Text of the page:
Asbestos identified in majority of schools in Northern Ireland

The vast majority of schools in Northern Ireland contain asbestos, according to the Department of Education (DE).

Out of about 1,100 schools, 975 have been identified as containing asbestos by the department.

The number and names of schools were released following an assembly question by SDLP assembly member Colin McGrath.

The Education Authority (EA) said there were "strict processes in place for asbestos management".

Asbestos was banned in the UK in 1999 because the fibres were linked to diseases including cancer.

However it can be found in many public buildings, including schools and hospitals, built or refurbished during the second half of the 20th century.

It was widely used as it had significant heat and fire retardant qualities.

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The presence of asbestos in a building can be managed, however, as fibres must be disturbed and inhaled to cause harm.

The Health and Safety Executive NI (HSENI) guidance on asbestos in buildings said that its presence alone "should not be a cause for concern".

"Asbestos only becomes a health risk when it is released into the air and breathed in," the guidance said.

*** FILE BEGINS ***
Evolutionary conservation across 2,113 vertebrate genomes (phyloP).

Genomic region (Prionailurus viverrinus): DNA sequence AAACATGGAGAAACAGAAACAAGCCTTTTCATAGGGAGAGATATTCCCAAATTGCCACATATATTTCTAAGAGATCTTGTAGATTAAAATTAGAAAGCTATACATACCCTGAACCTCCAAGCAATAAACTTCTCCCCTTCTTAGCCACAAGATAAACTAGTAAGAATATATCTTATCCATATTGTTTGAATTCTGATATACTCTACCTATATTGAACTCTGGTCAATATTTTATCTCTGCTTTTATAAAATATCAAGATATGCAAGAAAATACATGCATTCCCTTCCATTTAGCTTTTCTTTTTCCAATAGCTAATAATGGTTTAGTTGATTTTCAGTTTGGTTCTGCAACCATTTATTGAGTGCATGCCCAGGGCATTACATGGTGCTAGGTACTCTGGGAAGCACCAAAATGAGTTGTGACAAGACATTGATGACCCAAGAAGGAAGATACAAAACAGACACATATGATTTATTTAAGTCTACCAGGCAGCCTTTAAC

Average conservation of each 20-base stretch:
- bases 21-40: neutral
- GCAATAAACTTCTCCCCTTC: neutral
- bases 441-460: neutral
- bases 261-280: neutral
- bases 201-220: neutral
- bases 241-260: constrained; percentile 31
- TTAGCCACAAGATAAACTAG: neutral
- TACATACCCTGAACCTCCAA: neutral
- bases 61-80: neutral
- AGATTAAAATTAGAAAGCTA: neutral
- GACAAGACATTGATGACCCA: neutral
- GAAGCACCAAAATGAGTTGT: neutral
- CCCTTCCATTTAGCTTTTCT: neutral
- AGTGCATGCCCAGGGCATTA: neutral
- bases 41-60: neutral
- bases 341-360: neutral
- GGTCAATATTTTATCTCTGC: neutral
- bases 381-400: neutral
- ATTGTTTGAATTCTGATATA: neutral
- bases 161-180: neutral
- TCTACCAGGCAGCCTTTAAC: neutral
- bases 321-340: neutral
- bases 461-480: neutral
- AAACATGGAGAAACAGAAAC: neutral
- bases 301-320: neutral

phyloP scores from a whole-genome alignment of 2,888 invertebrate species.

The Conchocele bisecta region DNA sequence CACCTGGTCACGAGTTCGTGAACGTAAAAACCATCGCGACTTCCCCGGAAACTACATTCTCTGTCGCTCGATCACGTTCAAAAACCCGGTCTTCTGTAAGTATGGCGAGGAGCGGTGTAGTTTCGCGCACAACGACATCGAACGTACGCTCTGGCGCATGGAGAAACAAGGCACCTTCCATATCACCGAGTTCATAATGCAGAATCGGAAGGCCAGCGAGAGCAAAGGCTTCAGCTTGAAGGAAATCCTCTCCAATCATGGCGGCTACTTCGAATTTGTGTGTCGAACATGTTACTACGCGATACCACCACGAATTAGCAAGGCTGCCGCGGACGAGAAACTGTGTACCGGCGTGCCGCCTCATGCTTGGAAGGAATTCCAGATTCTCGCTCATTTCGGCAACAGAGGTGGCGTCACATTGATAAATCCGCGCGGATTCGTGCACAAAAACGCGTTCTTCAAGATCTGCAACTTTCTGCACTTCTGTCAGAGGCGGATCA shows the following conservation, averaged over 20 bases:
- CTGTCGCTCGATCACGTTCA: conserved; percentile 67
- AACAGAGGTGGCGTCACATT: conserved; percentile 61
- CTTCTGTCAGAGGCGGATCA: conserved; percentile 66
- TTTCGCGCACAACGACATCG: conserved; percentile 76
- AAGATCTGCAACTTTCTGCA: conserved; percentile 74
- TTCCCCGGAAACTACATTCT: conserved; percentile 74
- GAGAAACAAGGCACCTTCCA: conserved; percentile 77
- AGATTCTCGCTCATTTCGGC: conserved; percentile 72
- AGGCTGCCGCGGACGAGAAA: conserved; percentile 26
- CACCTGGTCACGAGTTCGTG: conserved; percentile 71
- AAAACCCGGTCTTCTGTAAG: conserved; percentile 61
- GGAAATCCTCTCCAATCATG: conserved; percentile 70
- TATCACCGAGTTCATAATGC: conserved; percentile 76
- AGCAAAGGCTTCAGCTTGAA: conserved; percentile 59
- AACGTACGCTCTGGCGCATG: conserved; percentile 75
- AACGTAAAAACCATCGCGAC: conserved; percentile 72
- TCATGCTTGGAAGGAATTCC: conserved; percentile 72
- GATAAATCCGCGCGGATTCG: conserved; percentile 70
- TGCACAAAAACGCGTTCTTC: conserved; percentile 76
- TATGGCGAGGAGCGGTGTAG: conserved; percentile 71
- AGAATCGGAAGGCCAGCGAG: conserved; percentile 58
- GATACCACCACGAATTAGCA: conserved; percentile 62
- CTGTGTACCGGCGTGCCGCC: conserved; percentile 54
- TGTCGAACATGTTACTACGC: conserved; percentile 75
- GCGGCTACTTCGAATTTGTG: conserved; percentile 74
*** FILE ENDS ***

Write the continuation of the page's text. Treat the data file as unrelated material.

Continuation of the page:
But some teaching unions elsewhere in the UK have previously raised concerns about asbestos in school buildings.

A bereaved family in Northern Ireland recently told BBC News NI there should be more awareness of the risks of asbestos exposure.

'Prioritisation for removal'

According to separate guidance to schools from the EA, there are three main types of asbestos.

They are crocidolite - often referred to as blue asbestos; amosite - often called brown asbestos; and chrysotile - white asbestos.

"All three main types are hazardous, however, blue (crocidolite) and brown (amosite) are more hazardous than white (chrysotile)," the EA guidance said.

Of the 975 schools named by DE as containing asbestos, almost all contain chrysotile.

But hundreds contain amosite and more than 70 contain all three types.

Mr McGrath is a member of the Stormont all-party group on lung health, and said that had prompted his question regarding asbestos in schools.